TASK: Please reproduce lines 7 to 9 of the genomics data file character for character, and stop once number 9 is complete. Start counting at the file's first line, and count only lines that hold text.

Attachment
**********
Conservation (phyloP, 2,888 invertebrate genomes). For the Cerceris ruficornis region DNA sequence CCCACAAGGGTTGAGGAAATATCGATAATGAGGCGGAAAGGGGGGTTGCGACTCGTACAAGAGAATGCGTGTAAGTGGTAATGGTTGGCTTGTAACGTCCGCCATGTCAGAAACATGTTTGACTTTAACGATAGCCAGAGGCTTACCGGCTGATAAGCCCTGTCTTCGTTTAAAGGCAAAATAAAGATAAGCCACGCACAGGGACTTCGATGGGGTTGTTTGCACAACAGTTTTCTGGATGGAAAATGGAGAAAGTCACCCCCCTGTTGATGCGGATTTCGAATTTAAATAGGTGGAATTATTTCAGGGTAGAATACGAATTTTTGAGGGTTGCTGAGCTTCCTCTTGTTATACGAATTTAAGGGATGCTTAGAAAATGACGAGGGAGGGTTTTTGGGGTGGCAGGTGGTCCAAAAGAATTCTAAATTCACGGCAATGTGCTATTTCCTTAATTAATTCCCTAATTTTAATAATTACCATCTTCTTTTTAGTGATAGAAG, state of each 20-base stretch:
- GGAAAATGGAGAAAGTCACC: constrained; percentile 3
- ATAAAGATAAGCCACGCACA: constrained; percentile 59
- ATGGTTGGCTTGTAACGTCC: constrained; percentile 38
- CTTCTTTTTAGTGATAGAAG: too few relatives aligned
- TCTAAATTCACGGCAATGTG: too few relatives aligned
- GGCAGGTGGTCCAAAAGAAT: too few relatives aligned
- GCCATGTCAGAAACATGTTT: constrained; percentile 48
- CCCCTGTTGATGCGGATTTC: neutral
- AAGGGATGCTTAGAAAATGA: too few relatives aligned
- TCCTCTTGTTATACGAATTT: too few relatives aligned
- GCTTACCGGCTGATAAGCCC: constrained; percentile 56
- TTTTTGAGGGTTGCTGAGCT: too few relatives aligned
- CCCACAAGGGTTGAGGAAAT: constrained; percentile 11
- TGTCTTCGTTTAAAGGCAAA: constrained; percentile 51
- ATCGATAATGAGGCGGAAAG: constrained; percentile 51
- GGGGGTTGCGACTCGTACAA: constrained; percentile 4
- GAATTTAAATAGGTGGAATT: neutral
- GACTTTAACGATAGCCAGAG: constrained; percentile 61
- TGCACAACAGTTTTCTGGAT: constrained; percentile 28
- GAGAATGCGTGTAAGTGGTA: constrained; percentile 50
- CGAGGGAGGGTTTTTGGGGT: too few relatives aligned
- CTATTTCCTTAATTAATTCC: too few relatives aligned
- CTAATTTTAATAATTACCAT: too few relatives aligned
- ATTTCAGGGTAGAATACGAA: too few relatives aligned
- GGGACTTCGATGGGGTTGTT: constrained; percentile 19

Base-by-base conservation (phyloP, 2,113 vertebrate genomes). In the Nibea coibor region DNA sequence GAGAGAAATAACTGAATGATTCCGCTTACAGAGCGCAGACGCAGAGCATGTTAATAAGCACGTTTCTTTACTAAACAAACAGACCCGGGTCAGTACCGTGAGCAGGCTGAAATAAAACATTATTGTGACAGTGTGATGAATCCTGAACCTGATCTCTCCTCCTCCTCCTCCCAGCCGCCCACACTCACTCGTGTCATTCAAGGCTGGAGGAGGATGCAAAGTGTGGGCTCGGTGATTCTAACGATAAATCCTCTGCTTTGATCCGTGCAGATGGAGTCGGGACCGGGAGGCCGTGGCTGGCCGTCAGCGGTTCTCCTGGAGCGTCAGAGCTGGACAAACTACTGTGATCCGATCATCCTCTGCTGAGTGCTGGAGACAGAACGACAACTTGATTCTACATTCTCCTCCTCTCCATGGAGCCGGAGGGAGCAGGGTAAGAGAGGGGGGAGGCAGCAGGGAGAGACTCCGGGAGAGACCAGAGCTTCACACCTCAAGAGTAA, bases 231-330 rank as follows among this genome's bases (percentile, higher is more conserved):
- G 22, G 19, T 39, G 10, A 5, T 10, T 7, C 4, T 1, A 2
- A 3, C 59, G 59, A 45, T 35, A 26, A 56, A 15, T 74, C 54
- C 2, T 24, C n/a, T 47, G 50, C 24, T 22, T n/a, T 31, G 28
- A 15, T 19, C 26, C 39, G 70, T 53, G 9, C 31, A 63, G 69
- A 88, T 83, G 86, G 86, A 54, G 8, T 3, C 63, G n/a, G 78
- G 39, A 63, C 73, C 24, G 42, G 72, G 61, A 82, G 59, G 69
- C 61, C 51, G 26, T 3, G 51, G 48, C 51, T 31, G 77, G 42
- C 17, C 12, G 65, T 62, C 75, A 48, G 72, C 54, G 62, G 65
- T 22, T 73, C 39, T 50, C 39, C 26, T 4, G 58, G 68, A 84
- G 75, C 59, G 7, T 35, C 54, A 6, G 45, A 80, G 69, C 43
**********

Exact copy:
- GGCAGGTGGTCCAAAAGAAT: too few relatives aligned
- GCCATGTCAGAAACATGTTT: constrained; percentile 48
- CCCCTGTTGATGCGGATTTC: neutral